Adding to that, any new project, redevelopment, or major renovation in the Basin is reviewed either by TRPA or our local government partners to ensure exterior lighting is adequate to provide for public safety, yet minimized and compatible with neighborhood light levels. We check that exterior lighting uses cutoff shields to minimize light pollution and stray light, and work with applicants to emphasize using a few, well placed, low-intensity lights.
TRPA also encourages upgrades to outdated buildings and reinvestment in town centers so that, over time, existing homes, businesses, and roadways will be updated to current standards, which delivers environmental benefits and could reduce overall light pollution into the future.
~ Jeff Cowen, public information officer with TRPA
Are there any Placer and Washoe county ordinances regarding the effects of light pollution in the Tahoe Basin? How do the counties enforce these ordinances?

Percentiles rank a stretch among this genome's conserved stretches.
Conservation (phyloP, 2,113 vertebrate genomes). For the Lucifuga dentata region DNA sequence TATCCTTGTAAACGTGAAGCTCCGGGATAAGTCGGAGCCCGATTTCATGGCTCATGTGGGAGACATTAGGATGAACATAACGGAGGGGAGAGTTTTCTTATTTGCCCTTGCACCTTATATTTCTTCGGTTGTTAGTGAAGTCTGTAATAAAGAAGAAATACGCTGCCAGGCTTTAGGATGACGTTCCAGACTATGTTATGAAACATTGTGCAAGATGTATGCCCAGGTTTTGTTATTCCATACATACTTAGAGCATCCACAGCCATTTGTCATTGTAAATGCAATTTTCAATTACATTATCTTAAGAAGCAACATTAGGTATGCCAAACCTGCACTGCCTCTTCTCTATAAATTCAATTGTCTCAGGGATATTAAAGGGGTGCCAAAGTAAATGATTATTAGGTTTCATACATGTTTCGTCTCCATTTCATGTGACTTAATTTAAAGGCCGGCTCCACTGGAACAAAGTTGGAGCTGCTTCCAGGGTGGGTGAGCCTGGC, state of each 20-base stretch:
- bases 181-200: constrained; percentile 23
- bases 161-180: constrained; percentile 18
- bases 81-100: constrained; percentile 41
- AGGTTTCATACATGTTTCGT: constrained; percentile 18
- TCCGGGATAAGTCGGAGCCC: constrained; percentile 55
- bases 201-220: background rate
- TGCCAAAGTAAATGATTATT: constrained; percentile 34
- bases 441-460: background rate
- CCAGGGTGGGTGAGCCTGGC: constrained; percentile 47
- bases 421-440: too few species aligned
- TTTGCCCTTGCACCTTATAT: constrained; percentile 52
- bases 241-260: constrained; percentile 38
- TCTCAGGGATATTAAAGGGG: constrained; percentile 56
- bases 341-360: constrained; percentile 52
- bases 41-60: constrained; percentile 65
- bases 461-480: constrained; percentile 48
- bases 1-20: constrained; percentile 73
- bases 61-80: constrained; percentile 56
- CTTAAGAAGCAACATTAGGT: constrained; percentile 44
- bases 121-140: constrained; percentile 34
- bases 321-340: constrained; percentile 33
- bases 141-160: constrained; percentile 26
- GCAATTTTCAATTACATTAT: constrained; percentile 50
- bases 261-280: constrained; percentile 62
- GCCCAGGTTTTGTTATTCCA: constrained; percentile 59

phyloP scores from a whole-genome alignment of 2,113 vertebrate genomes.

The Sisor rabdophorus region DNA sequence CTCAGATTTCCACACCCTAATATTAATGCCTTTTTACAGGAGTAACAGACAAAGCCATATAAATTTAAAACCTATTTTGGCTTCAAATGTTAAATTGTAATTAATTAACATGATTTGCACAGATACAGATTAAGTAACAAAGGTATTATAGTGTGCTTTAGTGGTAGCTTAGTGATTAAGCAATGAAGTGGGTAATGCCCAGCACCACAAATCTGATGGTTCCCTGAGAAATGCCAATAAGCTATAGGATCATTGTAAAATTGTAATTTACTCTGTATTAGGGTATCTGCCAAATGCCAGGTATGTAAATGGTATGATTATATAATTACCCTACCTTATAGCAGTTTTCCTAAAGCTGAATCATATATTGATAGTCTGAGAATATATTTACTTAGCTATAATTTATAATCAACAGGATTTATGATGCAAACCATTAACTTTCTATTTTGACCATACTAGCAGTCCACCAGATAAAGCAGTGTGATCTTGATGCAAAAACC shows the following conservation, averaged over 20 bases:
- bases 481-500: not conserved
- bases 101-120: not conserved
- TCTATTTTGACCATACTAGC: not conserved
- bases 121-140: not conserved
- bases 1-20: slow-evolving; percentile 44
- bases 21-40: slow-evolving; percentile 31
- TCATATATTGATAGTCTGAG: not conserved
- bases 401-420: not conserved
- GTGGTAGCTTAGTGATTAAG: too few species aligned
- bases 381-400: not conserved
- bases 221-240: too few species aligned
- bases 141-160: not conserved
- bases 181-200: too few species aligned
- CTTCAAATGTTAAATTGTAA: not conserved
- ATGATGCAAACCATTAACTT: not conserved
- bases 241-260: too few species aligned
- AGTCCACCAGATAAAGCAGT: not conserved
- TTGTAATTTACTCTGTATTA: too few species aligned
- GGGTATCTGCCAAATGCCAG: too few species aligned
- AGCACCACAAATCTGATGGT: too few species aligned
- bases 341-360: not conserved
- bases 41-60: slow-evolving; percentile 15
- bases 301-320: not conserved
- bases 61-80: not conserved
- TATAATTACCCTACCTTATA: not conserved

Placer County does regulate lighting — to minimize both impacts on neighborhoods and light pollution that diminishes our shared enjoyment of the night sky. Described broadly in our general plan, our policy is to “discourage the use of outdoor lighting that shines unnecessarily onto adjacent properties or into the night sky.” How we implement that policy in North Lake Tahoe is codified in our Tahoe Basin Area Plan (Chapter 3.09.D.), which provides specific regulations governing allowable types of lighting. We make sure new projects adhere to these regulations as part of our project review process. And violations of our lighting regulations in general are addressed, like all other code violations, by our code compliance officers. We investigate all complaints. Anyone can lodge a complaint and we will look into it to see if there is a violation. If there is a violation, then we will work to resolve it.